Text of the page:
This book arose out of the interest the author developed in his subject (Victor M. Yeates) from having read Yeates' 1934 classic First World War novel, "Winged Victory", while on holiday in the 1970s. The author also became acquainted with Yeates' widow (who was in her 80s at the time) and later with Yeates' surviving children.
Like the author, I am a fan of "Winged Victory", which I had picked up by chance at a local bookstore in the 1990s and read avidly. For that reason, I was eager to read this book and learn something about Yeates' life. The author also goes to explain to the reader how Yeates was encouraged by an old school pal turned writer to write a novel based on his wartime experiences as a fighter pilot on the Western Front in 1918. That I found rather interesting. "Winged Victory" was released to critical acclaim and initially enjoyed a measure of success for Yeates and his family. But Yeates did not live long to pursue the writing career he was shaping for himself, dying in a sanatorium on December 15, 1934, aged 37. (It would be another 27 years before "Winged Victory" was re-released to critical acclaim AND growing sales in both hardcover and paperback editions. Indeed, "Winged Victory" has now been continuously in print for the past 53 years.)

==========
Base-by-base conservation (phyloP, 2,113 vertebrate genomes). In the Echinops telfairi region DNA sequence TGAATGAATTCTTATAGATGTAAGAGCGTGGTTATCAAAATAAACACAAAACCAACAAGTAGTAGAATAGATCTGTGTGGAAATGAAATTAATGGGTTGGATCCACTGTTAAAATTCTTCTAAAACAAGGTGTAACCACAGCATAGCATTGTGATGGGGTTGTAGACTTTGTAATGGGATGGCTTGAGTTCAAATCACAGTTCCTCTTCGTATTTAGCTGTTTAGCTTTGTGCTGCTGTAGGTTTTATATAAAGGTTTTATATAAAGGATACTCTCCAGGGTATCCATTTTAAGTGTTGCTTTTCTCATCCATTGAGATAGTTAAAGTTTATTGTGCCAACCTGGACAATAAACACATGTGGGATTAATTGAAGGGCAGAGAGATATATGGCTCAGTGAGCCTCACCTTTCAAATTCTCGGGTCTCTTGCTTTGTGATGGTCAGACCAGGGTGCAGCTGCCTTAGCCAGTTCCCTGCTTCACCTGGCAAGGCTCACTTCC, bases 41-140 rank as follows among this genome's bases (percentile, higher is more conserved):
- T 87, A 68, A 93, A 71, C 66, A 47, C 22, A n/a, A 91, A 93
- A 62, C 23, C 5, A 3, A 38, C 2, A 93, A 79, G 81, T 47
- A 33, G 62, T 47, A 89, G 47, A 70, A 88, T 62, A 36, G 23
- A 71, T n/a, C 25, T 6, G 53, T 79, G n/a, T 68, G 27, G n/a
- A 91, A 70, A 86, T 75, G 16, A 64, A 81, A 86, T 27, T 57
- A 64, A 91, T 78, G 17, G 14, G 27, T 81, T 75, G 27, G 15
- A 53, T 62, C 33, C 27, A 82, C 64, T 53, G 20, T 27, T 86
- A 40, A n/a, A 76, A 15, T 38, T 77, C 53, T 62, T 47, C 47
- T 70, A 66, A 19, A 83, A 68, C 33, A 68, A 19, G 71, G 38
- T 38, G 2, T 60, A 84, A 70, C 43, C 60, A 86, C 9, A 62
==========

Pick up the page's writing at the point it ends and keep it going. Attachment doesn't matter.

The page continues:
'WINGED VICTOR' will have special appeal to any reader who has read "Winged Victory" and/or has an interest in the First World War. It also has several photos featuring Yeates from boyhood to adulthood, in both war and peace. Therein lies its value in bringing Yeates back to life and giving the reader a sense of how the First World War generation lived and felt about themselves and the world in which they lived.